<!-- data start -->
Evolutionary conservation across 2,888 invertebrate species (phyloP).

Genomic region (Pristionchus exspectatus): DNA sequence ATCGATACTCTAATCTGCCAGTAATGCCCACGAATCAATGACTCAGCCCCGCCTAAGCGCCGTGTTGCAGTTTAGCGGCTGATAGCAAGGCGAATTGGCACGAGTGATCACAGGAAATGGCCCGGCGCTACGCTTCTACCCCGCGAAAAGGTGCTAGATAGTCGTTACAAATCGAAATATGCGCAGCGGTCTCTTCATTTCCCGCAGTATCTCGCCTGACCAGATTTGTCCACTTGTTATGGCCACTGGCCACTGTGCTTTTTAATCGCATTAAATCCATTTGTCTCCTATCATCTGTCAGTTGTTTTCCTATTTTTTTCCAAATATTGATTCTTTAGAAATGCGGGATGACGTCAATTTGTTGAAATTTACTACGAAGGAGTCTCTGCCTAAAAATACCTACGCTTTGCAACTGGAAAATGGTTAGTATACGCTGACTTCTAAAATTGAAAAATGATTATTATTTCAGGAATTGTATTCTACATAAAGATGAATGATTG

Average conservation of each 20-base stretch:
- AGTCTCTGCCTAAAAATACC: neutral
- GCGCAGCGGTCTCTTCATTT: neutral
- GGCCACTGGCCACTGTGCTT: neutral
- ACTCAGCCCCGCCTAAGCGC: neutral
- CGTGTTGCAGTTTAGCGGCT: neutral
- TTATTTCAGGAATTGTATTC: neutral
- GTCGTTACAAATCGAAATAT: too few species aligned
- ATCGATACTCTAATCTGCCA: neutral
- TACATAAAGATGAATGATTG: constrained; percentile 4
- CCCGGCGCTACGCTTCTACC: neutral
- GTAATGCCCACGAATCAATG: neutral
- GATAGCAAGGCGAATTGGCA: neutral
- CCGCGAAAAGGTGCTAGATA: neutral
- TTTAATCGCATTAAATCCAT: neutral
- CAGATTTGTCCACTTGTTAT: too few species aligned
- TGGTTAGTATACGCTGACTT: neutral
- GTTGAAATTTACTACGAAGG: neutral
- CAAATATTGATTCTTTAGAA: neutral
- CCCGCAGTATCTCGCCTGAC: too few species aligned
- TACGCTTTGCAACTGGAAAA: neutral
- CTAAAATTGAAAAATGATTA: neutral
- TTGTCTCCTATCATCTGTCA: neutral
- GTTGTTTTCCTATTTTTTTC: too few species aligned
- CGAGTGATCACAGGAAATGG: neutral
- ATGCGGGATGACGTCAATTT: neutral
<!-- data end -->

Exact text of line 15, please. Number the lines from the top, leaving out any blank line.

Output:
- GATAGCAAGGCGAATTGGCA: neutral